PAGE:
Integrating Information Security into the Contracting Life Cycle • 273
compromised because the vendor failed to implement appropriate infor-
mation security safeguards. Worse yet, those same organizations are fre-
quently found to have performed little or no due diligence regarding their
vendors and have failed to adequately address information security in
their vendor contracts, in many instances leaving the organizations with-
out a meaningful remedy for the substantial harm they have suered as a
result of a compromise. at harm may take a variety of forms: damage
to business reputation, loss of business, potential liability to the data sub-
jects, and regulatory and compliance issues.
Whether the information at issue is highly regulated data identiable to
individuals (e.g., non-public nancial information, protected health infor-
mation, or the myriad of other information now subject to state, federal,
and international protection relating to individuals) or sensitive business
information, including trade secrets and other proprietary information,
companies must ensure that information is adequately protected by their
vendors. is chapter discusses three tools companies may use to reduce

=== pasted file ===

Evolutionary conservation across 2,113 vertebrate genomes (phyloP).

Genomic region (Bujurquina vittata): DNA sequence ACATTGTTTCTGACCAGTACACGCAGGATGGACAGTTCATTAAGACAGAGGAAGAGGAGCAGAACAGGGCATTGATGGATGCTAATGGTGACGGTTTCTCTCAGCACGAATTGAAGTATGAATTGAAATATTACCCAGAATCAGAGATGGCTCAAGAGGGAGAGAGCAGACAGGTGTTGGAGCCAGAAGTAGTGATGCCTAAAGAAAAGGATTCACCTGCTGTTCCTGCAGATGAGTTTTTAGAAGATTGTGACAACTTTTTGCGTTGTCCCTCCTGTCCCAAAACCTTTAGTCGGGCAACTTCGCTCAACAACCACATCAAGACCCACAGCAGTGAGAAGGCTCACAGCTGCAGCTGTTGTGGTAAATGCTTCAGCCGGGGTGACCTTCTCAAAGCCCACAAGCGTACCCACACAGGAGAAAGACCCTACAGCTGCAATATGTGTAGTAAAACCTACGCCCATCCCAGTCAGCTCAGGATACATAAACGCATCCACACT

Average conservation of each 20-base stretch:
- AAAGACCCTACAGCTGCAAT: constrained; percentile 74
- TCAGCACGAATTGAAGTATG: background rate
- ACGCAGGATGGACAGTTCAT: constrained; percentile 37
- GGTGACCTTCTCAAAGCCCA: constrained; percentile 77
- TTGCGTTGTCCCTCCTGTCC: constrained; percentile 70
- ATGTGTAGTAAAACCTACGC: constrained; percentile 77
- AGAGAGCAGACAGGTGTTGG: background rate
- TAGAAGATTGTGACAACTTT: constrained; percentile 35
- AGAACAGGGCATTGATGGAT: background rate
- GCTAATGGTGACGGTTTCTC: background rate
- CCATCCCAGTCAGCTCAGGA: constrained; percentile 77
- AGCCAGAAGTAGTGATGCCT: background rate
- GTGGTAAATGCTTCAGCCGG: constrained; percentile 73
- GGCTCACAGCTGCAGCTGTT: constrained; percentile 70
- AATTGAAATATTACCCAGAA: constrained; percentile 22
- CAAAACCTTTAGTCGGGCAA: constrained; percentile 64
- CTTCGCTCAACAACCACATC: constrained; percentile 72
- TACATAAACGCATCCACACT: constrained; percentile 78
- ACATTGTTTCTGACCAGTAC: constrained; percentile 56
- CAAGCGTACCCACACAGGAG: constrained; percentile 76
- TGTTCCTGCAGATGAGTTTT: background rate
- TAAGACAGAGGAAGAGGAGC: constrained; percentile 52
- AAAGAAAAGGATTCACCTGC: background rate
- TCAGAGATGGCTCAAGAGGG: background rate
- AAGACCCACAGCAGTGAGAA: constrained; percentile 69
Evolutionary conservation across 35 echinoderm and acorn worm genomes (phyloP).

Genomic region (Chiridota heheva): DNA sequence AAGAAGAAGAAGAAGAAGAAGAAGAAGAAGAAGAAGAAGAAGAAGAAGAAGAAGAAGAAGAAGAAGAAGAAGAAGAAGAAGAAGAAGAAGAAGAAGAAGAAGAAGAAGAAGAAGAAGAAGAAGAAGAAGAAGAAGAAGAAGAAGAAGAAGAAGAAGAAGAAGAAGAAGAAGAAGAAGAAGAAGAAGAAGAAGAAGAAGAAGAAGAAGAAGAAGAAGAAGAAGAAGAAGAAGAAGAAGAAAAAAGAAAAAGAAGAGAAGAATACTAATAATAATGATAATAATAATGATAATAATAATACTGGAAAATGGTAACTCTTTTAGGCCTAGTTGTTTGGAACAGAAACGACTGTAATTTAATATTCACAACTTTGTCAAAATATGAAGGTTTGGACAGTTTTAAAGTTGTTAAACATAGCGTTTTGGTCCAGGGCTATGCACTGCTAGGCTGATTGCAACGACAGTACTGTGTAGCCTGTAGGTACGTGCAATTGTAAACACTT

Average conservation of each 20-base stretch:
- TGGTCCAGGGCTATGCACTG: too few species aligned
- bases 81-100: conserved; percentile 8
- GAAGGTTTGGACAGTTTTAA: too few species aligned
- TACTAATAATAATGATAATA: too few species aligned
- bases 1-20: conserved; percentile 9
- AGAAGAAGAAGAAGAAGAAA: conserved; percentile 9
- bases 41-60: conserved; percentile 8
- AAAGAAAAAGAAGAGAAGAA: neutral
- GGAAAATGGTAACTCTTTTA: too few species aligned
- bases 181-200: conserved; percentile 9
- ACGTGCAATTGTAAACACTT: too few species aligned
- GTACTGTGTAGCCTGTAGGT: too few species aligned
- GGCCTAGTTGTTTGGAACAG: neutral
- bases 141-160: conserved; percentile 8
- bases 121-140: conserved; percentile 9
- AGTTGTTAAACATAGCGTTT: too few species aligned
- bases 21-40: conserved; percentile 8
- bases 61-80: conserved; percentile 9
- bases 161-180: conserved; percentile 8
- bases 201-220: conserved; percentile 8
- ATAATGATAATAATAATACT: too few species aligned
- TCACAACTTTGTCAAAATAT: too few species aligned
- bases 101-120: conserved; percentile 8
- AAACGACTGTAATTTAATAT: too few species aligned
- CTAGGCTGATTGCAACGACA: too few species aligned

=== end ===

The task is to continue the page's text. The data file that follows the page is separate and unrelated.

information security threats posed by their vendor relationships, to ensure
proper due diligence is conducted and documented, and to provide rem-
edies in the event of a compromise. ose tools are: (1) the due diligence
questionnaire; (2) key contractual protections; and (3) the use in appro-
priate circumstances of an information security requirements exhibit.
Whenever a vendor will have access to an organization’s network, facili-
ties, personal data, or other sensitive or valuable data, one or more of these
tools should be used.
By implementing these measures, the company can better integrate
information security into the entire contracting process—as opposed to
simply having it be a “bolt-on” at the time of contract negotiations.
DUE DILIGENCE: THE FIRST TOOL
Companies should conduct some form of due diligence before entrust-
ing vendors with sensitive information or with access to their systems.
Unfortunately, most companies conduct this review on an ad hoc basis,
informally, without clear documentation. In very few instances is the out-
come of that due diligence actually incorporated into the parties’ contract.
is approach to due diligence may no longer be appropriate or reason-
able in the context of today’s business and regulatory environment. To